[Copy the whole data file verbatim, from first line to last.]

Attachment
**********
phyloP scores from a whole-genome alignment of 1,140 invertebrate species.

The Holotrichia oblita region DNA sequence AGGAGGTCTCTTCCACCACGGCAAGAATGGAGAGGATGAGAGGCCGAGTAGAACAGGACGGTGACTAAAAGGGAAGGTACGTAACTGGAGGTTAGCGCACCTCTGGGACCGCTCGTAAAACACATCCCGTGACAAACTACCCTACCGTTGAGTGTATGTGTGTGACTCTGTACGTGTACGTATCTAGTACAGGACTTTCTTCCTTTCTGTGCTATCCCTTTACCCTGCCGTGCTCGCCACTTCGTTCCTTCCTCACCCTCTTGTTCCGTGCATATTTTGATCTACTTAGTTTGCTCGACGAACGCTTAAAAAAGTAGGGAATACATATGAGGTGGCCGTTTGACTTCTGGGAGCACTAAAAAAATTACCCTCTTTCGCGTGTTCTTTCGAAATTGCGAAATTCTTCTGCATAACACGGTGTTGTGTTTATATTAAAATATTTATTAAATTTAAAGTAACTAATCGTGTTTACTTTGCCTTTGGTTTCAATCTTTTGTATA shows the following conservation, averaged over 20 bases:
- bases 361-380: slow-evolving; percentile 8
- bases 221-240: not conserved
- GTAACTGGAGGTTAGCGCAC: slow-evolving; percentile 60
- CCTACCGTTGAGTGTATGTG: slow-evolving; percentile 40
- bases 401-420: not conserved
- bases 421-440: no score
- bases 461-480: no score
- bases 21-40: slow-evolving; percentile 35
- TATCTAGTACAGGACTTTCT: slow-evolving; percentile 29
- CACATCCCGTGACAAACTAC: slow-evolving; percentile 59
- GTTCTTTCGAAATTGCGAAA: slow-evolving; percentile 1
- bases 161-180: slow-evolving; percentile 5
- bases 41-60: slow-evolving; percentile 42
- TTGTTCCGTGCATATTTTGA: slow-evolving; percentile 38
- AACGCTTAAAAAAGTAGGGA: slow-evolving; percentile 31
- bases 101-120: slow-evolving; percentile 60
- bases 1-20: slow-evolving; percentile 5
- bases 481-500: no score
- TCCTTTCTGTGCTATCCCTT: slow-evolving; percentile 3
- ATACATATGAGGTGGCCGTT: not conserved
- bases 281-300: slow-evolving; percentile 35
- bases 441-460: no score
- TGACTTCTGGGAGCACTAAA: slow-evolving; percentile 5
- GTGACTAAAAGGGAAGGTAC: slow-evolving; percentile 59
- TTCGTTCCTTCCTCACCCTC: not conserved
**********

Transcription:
phyloP scores from a whole-genome alignment of 1,140 invertebrate species.

The Holotrichia oblita region DNA sequence AGGAGGTCTCTTCCACCACGGCAAGAATGGAGAGGATGAGAGGCCGAGTAGAACAGGACGGTGACTAAAAGGGAAGGTACGTAACTGGAGGTTAGCGCACCTCTGGGACCGCTCGTAAAACACATCCCGTGACAAACTACCCTACCGTTGAGTGTATGTGTGTGACTCTGTACGTGTACGTATCTAGTACAGGACTTTCTTCCTTTCTGTGCTATCCCTTTACCCTGCCGTGCTCGCCACTTCGTTCCTTCCTCACCCTCTTGTTCCGTGCATATTTTGATCTACTTAGTTTGCTCGACGAACGCTTAAAAAAGTAGGGAATACATATGAGGTGGCCGTTTGACTTCTGGGAGCACTAAAAAAATTACCCTCTTTCGCGTGTTCTTTCGAAATTGCGAAATTCTTCTGCATAACACGGTGTTGTGTTTATATTAAAATATTTATTAAATTTAAAGTAACTAATCGTGTTTACTTTGCCTTTGGTTTCAATCTTTTGTATA shows the following conservation, averaged over 20 bases:
- bases 361-380: slow-evolving; percentile 8
- bases 221-240: not conserved
- GTAACTGGAGGTTAGCGCAC: slow-evolving; percentile 60
- CCTACCGTTGAGTGTATGTG: slow-evolving; percentile 40
- bases 401-420: not conserved
- bases 421-440: no score
- bases 461-480: no score
- bases 21-40: slow-evolving; percentile 35
- TATCTAGTACAGGACTTTCT: slow-evolving; percentile 29
- CACATCCCGTGACAAACTAC: slow-evolving; percentile 59
- GTTCTTTCGAAATTGCGAAA: slow-evolving; percentile 1
- bases 161-180: slow-evolving; percentile 5
- bases 41-60: slow-evolving; percentile 42
- TTGTTCCGTGCATATTTTGA: slow-evolving; percentile 38
- AACGCTTAAAAAAGTAGGGA: slow-evolving; percentile 31
- bases 101-120: slow-evolving; percentile 60
- bases 1-20: slow-evolving; percentile 5
- bases 481-500: no score
- TCCTTTCTGTGCTATCCCTT: slow-evolving; percentile 3
- ATACATATGAGGTGGCCGTT: not conserved
- bases 281-300: slow-evolving; percentile 35
- bases 441-460: no score
- TGACTTCTGGGAGCACTAAA: slow-evolving; percentile 5
- GTGACTAAAAGGGAAGGTAC: slow-evolving; percentile 59
- TTCGTTCCTTCCTCACCCTC: not conserved